I am glad that the PCE feels the need, under the pressure of the legacy of Spanish anarchism, to adopt anarchist principles of direct action (if not direct democracy, n.b.). But I have no illusions that it would occur in the absence of such competitive pressure – as indeed it does not in other countries where such is lacking (take the Communist Party of Ireland, no take it, please… boom, boom!). However your last sentence makes no sense, even in a context limited to the contemporary situation, given the role of certain Spanish anarchist groups in organising mass bases in particular areas. Unless by “vastly worse”, you mean simply that they currently mobilise far lower numbers than the CCOO – that I grant you. But again, their presence exerts a competitive pressure on the CCOO to be far more militant than the equivalent Stalinist unions in other European countries.

    Anyway, that’s enough from me. Last word goes to Gavin, which is only fair seeing as its his blog (ok, with others) and he had the good grace to host my response in the first place. I’m outta here.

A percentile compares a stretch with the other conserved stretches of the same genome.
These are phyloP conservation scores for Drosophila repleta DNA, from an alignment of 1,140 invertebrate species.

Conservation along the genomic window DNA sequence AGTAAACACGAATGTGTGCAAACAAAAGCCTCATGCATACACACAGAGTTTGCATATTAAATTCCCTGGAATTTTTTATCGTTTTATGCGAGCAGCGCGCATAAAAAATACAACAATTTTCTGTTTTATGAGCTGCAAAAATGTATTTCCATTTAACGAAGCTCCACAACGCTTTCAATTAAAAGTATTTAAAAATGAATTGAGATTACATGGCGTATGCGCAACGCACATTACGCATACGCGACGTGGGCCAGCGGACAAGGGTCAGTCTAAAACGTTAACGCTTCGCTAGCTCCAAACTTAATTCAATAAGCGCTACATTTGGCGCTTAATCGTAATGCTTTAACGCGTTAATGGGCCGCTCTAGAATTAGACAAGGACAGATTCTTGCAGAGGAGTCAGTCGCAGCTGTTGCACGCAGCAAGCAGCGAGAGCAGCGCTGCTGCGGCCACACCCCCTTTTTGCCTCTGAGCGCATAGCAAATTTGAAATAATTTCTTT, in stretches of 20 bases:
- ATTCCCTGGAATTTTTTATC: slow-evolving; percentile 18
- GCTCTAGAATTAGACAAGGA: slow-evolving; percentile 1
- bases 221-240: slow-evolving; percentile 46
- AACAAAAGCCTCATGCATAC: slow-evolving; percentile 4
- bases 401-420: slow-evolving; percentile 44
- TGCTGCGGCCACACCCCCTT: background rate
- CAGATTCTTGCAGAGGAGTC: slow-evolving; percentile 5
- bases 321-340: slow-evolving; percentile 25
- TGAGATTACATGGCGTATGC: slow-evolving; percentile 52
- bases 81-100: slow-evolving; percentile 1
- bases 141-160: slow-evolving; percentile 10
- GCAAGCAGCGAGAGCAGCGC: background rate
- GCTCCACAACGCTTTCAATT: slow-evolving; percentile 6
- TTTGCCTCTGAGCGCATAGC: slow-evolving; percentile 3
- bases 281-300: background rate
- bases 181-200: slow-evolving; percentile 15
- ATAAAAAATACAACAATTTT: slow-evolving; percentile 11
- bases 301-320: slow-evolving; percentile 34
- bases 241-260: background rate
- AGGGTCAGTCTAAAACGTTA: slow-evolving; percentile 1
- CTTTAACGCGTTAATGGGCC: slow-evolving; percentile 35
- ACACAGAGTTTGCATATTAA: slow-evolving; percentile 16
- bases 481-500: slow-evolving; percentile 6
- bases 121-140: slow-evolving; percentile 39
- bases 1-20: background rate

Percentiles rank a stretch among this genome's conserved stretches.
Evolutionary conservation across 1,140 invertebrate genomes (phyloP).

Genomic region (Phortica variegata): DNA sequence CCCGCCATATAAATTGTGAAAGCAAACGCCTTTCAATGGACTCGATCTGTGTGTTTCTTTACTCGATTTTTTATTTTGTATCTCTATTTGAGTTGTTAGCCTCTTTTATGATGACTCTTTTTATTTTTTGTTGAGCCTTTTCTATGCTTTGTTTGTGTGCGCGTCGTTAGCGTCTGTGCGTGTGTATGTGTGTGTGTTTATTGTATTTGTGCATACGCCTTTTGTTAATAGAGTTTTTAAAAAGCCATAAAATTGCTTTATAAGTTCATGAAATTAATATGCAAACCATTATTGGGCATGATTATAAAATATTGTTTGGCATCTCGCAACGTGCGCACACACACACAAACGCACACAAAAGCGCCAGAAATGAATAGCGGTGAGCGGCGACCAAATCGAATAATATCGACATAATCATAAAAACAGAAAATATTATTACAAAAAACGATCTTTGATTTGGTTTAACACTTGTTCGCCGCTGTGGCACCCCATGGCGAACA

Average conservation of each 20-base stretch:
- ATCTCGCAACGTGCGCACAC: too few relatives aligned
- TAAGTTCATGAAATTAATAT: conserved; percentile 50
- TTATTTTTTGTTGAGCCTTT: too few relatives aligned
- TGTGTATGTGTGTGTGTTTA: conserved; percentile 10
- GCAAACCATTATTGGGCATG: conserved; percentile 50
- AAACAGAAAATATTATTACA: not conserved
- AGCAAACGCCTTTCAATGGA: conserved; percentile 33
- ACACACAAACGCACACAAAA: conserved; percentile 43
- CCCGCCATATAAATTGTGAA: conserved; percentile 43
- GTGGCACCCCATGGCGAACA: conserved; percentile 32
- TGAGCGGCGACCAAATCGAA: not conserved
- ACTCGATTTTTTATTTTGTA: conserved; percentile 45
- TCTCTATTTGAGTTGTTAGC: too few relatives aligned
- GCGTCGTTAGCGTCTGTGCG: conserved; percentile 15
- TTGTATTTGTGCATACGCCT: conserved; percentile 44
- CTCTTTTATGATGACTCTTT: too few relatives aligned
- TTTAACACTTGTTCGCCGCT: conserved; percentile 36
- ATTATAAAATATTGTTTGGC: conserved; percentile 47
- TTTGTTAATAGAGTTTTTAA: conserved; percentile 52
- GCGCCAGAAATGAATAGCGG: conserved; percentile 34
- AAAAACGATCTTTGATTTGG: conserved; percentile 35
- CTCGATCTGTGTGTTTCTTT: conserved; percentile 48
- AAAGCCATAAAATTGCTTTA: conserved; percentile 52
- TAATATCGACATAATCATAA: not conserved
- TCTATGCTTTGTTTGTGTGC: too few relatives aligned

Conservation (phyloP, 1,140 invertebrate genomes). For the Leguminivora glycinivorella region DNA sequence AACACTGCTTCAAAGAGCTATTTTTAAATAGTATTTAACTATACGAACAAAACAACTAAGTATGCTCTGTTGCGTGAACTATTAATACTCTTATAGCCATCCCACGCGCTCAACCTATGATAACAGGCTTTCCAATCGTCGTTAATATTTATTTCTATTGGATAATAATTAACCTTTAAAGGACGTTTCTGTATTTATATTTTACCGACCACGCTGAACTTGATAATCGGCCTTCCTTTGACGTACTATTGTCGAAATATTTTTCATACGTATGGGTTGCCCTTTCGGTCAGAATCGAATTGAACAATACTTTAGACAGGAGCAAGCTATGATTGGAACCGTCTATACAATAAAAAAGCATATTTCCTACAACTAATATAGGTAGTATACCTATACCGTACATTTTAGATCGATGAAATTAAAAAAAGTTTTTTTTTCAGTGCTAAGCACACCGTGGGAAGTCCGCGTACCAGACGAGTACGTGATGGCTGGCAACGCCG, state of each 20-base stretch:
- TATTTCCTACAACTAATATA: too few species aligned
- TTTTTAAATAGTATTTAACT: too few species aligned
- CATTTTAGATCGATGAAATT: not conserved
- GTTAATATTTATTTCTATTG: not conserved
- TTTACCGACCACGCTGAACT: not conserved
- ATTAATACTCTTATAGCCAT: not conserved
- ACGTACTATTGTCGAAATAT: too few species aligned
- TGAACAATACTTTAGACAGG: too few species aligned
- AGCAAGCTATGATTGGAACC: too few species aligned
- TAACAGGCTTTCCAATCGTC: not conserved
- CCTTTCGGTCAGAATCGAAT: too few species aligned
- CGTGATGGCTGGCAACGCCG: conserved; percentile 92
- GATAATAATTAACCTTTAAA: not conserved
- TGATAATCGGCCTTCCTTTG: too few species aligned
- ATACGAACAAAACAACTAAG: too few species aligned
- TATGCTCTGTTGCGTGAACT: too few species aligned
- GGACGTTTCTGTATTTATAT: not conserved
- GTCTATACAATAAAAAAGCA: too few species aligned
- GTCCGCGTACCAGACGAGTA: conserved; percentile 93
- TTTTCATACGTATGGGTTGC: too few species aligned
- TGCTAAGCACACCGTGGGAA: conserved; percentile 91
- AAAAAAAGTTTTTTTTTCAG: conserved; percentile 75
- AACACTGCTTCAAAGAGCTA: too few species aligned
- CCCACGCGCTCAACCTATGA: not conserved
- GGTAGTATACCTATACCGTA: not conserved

11. modulus says:

    Thanks for your responses, Paul, and sorry to have taken so long. The notion of horizontalism is quite broadly deployed by anarchists hereabouts in a way that, to me, is indistinguishable from that criticised on ToS. In sum, horizontalism has come to mean opposition to any functional form of organisation with chances to get things done. Regarding federalism, which is somewhat related:

    There are centralised systems that work well and badly, just as there are decentralised systems that work well and badly. The question, in my view, is that a centralised system will, all else equal (important here!) have more data to reach a decision, as well as more resources to analyse the data, and so on. Where there are synchronisation points–two or more things must happen at once to avoid errors–it sometimes makes sense to functionally decentralise, but keeping always to the same protocol. Federalism entails that different entities within the federation are free to realise different protocols and reach different decisions–or federalism would mean nothing. This leads to more transaction costs in reaching agreement, as all federal systems show in the way they must coordinate. So we can’t simply compare a federal and a central state and wonder at which works better, but instead consider: would the federal state work better centralised, or would the central state work better federalised?